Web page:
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NXT’s most boring character in a walk has to be Joseph Conners. He defeats Damn Bolonga in a couple of minutes on episode 14 and Jack Starz in a couple of minutes on episode 16, and both of them feel like they’re 20 minutes long. Conners is absolutely the TJ Perkins of the company, where he’s ended up on an actual televised WWE roster in a featured role because you’ve hired literally everyone and can’t just have your two best guys out there for an hour every week.

The NXT UK roster feels like NXT during one of those post-Takeover transitional periods, where the top stars all just got called up and you’re trying to build a division out of, like, Aliyah and Sawyer Fulton, but the entire time.

Worst: Hey Look, It’s My Two Least Favorites!

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Also in this episode, El Generico with a child’s swim-floatie on his head takes on Frankie Flank Steak in a battle of who could care less.

With not a lot of effort being put into character development beyond giving everyone nicknames and wacky names for the moves, NXT UK’s stuck with matches like this, where [Insert Babyface Here] has a competitive match against [Insert Heel Here], and they go through the motions of learning how to wrestle on TV until one of them hits [Underwhelming Move] to win. Tyson T-Bone seems like a perfectly fine wrestler who’s never had anyone tell him “don’t call yourself Tyson T-bone” or “don’t wrestle in cargo pants, it’s 2018,” but I still can’t figure out what anyone sees in Ligero. If you put Natalya in Psicosis’ gear, you get Ligero. His gimmick’s not original, he’s not even doing the gimmick since everyone’s just like “he’s from Leeds, lol,” and even his name is derivative of a better guy he watched growing up.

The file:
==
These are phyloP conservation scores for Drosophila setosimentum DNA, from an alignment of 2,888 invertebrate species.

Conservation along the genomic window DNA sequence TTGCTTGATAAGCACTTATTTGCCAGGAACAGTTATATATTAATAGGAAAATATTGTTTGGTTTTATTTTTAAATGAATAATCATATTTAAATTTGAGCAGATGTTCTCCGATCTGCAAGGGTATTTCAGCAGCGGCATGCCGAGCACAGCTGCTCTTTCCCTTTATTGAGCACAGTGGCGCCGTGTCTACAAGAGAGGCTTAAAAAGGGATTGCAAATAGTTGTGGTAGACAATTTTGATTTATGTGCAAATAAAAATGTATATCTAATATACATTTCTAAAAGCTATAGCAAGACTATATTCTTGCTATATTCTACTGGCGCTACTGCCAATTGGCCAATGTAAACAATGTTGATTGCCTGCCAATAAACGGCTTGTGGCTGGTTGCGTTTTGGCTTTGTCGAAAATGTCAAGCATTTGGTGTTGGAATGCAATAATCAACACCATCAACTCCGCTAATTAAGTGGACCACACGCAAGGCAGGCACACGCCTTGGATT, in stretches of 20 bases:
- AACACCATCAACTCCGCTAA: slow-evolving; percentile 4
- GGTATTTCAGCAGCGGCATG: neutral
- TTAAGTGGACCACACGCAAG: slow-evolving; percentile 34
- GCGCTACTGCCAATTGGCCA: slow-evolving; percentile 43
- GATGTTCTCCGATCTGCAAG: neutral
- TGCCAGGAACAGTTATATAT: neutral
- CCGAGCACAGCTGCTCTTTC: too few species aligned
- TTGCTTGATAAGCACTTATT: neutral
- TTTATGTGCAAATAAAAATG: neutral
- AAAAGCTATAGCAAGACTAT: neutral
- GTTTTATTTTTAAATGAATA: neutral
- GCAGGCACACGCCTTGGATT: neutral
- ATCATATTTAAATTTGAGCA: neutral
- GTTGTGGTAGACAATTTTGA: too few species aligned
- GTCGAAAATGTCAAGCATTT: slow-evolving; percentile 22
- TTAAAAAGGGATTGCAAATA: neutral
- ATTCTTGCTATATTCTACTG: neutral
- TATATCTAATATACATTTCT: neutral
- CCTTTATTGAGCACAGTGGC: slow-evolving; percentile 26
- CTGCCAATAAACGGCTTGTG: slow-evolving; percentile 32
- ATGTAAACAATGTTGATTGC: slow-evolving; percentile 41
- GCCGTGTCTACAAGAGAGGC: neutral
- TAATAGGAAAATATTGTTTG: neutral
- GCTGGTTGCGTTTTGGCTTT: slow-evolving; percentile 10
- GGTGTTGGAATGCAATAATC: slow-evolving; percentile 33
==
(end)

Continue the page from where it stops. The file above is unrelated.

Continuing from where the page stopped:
Super flat, super nothing. Send Sami Zayn over to NXT UK for the weekend to shit on Ligero and future endeavor him back to an indie where they’ll think the gimmick is fun and at least try to do something entertaining with it. “Guy you’re supposed to cheer for just because” ain’t cutting it.

Worst: Flossed In Translation

Rhea Ripley gets to handpick an opponent for her first defense of the NXT UK Women’s Championship, so instead of her picking someone who can have an actual match with her and add some prestige to the new title, she does the heel thing of picking a can and then getting *super surprised* when the can gets mild offense. That can? CANDY FLOSS, who Nigel McGuinness explains for us North American types: